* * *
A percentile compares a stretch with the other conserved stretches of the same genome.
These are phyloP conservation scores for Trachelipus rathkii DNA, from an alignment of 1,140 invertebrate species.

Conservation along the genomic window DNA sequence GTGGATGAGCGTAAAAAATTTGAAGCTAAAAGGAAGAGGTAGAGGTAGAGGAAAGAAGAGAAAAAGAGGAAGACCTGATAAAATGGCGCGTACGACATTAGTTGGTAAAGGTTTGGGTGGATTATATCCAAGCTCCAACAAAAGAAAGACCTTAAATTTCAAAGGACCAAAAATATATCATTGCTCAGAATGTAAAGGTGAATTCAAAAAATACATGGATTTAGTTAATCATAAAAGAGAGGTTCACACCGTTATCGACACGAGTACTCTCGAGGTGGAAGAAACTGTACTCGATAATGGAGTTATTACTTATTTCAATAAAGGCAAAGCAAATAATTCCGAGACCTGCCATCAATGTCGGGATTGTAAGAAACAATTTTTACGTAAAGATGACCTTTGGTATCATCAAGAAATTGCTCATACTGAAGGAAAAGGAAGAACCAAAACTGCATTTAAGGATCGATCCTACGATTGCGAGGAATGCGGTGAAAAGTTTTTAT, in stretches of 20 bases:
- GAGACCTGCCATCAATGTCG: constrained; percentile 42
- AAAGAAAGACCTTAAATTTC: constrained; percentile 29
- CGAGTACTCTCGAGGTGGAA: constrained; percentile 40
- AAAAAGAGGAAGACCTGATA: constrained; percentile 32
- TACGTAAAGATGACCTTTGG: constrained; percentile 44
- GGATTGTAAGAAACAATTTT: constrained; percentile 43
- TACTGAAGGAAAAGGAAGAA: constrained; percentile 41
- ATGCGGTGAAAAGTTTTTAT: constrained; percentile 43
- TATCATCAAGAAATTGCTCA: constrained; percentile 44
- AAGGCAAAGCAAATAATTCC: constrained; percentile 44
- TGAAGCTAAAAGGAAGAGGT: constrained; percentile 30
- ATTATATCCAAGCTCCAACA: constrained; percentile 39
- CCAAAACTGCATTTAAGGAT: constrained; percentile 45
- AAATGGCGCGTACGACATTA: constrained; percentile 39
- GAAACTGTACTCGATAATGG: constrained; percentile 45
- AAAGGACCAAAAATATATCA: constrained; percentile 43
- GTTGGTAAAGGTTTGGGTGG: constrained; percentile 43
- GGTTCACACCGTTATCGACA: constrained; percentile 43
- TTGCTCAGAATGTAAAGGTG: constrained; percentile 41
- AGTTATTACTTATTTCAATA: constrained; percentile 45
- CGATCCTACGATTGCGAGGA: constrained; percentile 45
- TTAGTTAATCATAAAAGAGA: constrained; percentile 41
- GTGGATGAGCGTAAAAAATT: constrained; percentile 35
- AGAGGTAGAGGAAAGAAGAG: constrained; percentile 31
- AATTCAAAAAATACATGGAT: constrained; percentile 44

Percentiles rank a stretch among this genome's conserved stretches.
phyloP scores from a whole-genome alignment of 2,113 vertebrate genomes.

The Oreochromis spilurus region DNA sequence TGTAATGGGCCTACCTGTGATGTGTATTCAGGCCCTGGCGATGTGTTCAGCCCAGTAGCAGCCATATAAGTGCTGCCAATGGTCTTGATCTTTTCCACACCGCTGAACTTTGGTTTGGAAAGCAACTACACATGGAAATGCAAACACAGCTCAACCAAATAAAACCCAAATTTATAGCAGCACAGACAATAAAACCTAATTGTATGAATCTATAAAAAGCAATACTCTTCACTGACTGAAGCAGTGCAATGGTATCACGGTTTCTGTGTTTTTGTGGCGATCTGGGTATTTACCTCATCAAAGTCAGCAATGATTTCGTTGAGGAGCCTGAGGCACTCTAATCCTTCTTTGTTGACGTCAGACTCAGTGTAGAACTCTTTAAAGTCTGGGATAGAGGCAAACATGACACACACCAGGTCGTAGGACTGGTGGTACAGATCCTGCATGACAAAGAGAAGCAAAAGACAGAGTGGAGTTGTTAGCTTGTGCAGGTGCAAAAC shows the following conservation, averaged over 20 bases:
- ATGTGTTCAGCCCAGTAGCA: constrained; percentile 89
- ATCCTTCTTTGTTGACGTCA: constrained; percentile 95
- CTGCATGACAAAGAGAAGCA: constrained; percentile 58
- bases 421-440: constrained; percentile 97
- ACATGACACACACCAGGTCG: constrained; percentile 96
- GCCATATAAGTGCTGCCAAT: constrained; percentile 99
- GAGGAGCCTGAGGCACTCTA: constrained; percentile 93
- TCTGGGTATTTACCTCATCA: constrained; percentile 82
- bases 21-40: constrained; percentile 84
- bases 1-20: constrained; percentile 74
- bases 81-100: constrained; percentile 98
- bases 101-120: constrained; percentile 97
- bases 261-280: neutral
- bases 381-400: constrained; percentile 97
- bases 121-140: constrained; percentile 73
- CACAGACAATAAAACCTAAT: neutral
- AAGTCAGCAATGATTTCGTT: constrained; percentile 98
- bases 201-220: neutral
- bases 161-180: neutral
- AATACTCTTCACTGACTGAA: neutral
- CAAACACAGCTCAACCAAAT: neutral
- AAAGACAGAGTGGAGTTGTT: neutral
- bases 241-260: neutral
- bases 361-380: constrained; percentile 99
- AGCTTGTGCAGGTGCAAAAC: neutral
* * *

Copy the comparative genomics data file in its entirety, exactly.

A percentile compares a stretch with the other conserved stretches of the same genome.
These are phyloP conservation scores for Trachelipus rathkii DNA, from an alignment of 1,140 invertebrate species.

Conservation along the genomic window DNA sequence GTGGATGAGCGTAAAAAATTTGAAGCTAAAAGGAAGAGGTAGAGGTAGAGGAAAGAAGAGAAAAAGAGGAAGACCTGATAAAATGGCGCGTACGACATTAGTTGGTAAAGGTTTGGGTGGATTATATCCAAGCTCCAACAAAAGAAAGACCTTAAATTTCAAAGGACCAAAAATATATCATTGCTCAGAATGTAAAGGTGAATTCAAAAAATACATGGATTTAGTTAATCATAAAAGAGAGGTTCACACCGTTATCGACACGAGTACTCTCGAGGTGGAAGAAACTGTACTCGATAATGGAGTTATTACTTATTTCAATAAAGGCAAAGCAAATAATTCCGAGACCTGCCATCAATGTCGGGATTGTAAGAAACAATTTTTACGTAAAGATGACCTTTGGTATCATCAAGAAATTGCTCATACTGAAGGAAAAGGAAGAACCAAAACTGCATTTAAGGATCGATCCTACGATTGCGAGGAATGCGGTGAAAAGTTTTTAT, in stretches of 20 bases:
- GAGACCTGCCATCAATGTCG: constrained; percentile 42
- AAAGAAAGACCTTAAATTTC: constrained; percentile 29
- CGAGTACTCTCGAGGTGGAA: constrained; percentile 40
- AAAAAGAGGAAGACCTGATA: constrained; percentile 32
- TACGTAAAGATGACCTTTGG: constrained; percentile 44
- GGATTGTAAGAAACAATTTT: constrained; percentile 43
- TACTGAAGGAAAAGGAAGAA: constrained; percentile 41
- ATGCGGTGAAAAGTTTTTAT: constrained; percentile 43
- TATCATCAAGAAATTGCTCA: constrained; percentile 44
- AAGGCAAAGCAAATAATTCC: constrained; percentile 44
- TGAAGCTAAAAGGAAGAGGT: constrained; percentile 30
- ATTATATCCAAGCTCCAACA: constrained; percentile 39
- CCAAAACTGCATTTAAGGAT: constrained; percentile 45
- AAATGGCGCGTACGACATTA: constrained; percentile 39
- GAAACTGTACTCGATAATGG: constrained; percentile 45
- AAAGGACCAAAAATATATCA: constrained; percentile 43
- GTTGGTAAAGGTTTGGGTGG: constrained; percentile 43
- GGTTCACACCGTTATCGACA: constrained; percentile 43
- TTGCTCAGAATGTAAAGGTG: constrained; percentile 41
- AGTTATTACTTATTTCAATA: constrained; percentile 45
- CGATCCTACGATTGCGAGGA: constrained; percentile 45
- TTAGTTAATCATAAAAGAGA: constrained; percentile 41
- GTGGATGAGCGTAAAAAATT: constrained; percentile 35
- AGAGGTAGAGGAAAGAAGAG: constrained; percentile 31
- AATTCAAAAAATACATGGAT: constrained; percentile 44

Percentiles rank a stretch among this genome's conserved stretches.
phyloP scores from a whole-genome alignment of 2,113 vertebrate genomes.

The Oreochromis spilurus region DNA sequence TGTAATGGGCCTACCTGTGATGTGTATTCAGGCCCTGGCGATGTGTTCAGCCCAGTAGCAGCCATATAAGTGCTGCCAATGGTCTTGATCTTTTCCACACCGCTGAACTTTGGTTTGGAAAGCAACTACACATGGAAATGCAAACACAGCTCAACCAAATAAAACCCAAATTTATAGCAGCACAGACAATAAAACCTAATTGTATGAATCTATAAAAAGCAATACTCTTCACTGACTGAAGCAGTGCAATGGTATCACGGTTTCTGTGTTTTTGTGGCGATCTGGGTATTTACCTCATCAAAGTCAGCAATGATTTCGTTGAGGAGCCTGAGGCACTCTAATCCTTCTTTGTTGACGTCAGACTCAGTGTAGAACTCTTTAAAGTCTGGGATAGAGGCAAACATGACACACACCAGGTCGTAGGACTGGTGGTACAGATCCTGCATGACAAAGAGAAGCAAAAGACAGAGTGGAGTTGTTAGCTTGTGCAGGTGCAAAAC shows the following conservation, averaged over 20 bases:
- ATGTGTTCAGCCCAGTAGCA: constrained; percentile 89
- ATCCTTCTTTGTTGACGTCA: constrained; percentile 95
- CTGCATGACAAAGAGAAGCA: constrained; percentile 58
- bases 421-440: constrained; percentile 97
- ACATGACACACACCAGGTCG: constrained; percentile 96
- GCCATATAAGTGCTGCCAAT: constrained; percentile 99
- GAGGAGCCTGAGGCACTCTA: constrained; percentile 93
- TCTGGGTATTTACCTCATCA: constrained; percentile 82
- bases 21-40: constrained; percentile 84
- bases 1-20: constrained; percentile 74
- bases 81-100: constrained; percentile 98
- bases 101-120: constrained; percentile 97
- bases 261-280: neutral
- bases 381-400: constrained; percentile 97
- bases 121-140: constrained; percentile 73
- CACAGACAATAAAACCTAAT: neutral
- AAGTCAGCAATGATTTCGTT: constrained; percentile 98
- bases 201-220: neutral
- bases 161-180: neutral
- AATACTCTTCACTGACTGAA: neutral
- CAAACACAGCTCAACCAAAT: neutral
- AAAGACAGAGTGGAGTTGTT: neutral
- bases 241-260: neutral
- bases 361-380: constrained; percentile 99
- AGCTTGTGCAGGTGCAAAAC: neutral